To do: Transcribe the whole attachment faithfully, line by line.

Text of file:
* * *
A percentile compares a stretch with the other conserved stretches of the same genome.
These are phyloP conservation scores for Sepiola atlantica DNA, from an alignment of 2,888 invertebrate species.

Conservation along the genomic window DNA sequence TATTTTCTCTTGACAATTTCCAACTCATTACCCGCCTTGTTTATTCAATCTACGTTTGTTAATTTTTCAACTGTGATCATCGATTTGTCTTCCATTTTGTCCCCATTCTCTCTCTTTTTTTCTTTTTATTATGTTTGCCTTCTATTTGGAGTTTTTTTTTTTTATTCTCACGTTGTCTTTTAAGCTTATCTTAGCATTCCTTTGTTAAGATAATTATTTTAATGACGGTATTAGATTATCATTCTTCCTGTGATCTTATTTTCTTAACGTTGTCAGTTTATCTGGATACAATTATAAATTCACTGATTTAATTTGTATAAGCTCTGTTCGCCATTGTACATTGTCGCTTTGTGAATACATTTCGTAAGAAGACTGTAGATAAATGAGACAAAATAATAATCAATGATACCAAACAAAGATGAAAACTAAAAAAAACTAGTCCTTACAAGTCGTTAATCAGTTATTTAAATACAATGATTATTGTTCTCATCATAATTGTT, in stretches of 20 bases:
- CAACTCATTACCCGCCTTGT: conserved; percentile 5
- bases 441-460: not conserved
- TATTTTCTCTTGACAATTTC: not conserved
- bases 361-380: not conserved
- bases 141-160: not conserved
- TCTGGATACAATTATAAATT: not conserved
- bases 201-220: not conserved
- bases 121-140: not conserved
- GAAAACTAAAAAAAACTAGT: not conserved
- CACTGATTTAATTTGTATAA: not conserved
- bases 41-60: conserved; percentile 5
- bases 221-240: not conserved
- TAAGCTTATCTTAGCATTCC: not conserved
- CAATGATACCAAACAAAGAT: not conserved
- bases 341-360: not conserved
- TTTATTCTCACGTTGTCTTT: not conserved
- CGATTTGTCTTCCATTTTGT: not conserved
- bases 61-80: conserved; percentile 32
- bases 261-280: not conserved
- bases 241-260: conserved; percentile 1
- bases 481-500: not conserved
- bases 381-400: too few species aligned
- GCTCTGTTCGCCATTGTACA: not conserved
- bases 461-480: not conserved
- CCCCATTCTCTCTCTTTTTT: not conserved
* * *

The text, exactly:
A percentile compares a stretch with the other conserved stretches of the same genome.
These are phyloP conservation scores for Sepiola atlantica DNA, from an alignment of 2,888 invertebrate species.

Conservation along the genomic window DNA sequence TATTTTCTCTTGACAATTTCCAACTCATTACCCGCCTTGTTTATTCAATCTACGTTTGTTAATTTTTCAACTGTGATCATCGATTTGTCTTCCATTTTGTCCCCATTCTCTCTCTTTTTTTCTTTTTATTATGTTTGCCTTCTATTTGGAGTTTTTTTTTTTTATTCTCACGTTGTCTTTTAAGCTTATCTTAGCATTCCTTTGTTAAGATAATTATTTTAATGACGGTATTAGATTATCATTCTTCCTGTGATCTTATTTTCTTAACGTTGTCAGTTTATCTGGATACAATTATAAATTCACTGATTTAATTTGTATAAGCTCTGTTCGCCATTGTACATTGTCGCTTTGTGAATACATTTCGTAAGAAGACTGTAGATAAATGAGACAAAATAATAATCAATGATACCAAACAAAGATGAAAACTAAAAAAAACTAGTCCTTACAAGTCGTTAATCAGTTATTTAAATACAATGATTATTGTTCTCATCATAATTGTT, in stretches of 20 bases:
- CAACTCATTACCCGCCTTGT: conserved; percentile 5
- bases 441-460: not conserved
- TATTTTCTCTTGACAATTTC: not conserved
- bases 361-380: not conserved
- bases 141-160: not conserved
- TCTGGATACAATTATAAATT: not conserved
- bases 201-220: not conserved
- bases 121-140: not conserved
- GAAAACTAAAAAAAACTAGT: not conserved
- CACTGATTTAATTTGTATAA: not conserved
- bases 41-60: conserved; percentile 5
- bases 221-240: not conserved
- TAAGCTTATCTTAGCATTCC: not conserved
- CAATGATACCAAACAAAGAT: not conserved
- bases 341-360: not conserved
- TTTATTCTCACGTTGTCTTT: not conserved
- CGATTTGTCTTCCATTTTGT: not conserved
- bases 61-80: conserved; percentile 32
- bases 261-280: not conserved
- bases 241-260: conserved; percentile 1
- bases 481-500: not conserved
- bases 381-400: too few species aligned
- GCTCTGTTCGCCATTGTACA: not conserved
- bases 461-480: not conserved
- CCCCATTCTCTCTCTTTTTT: not conserved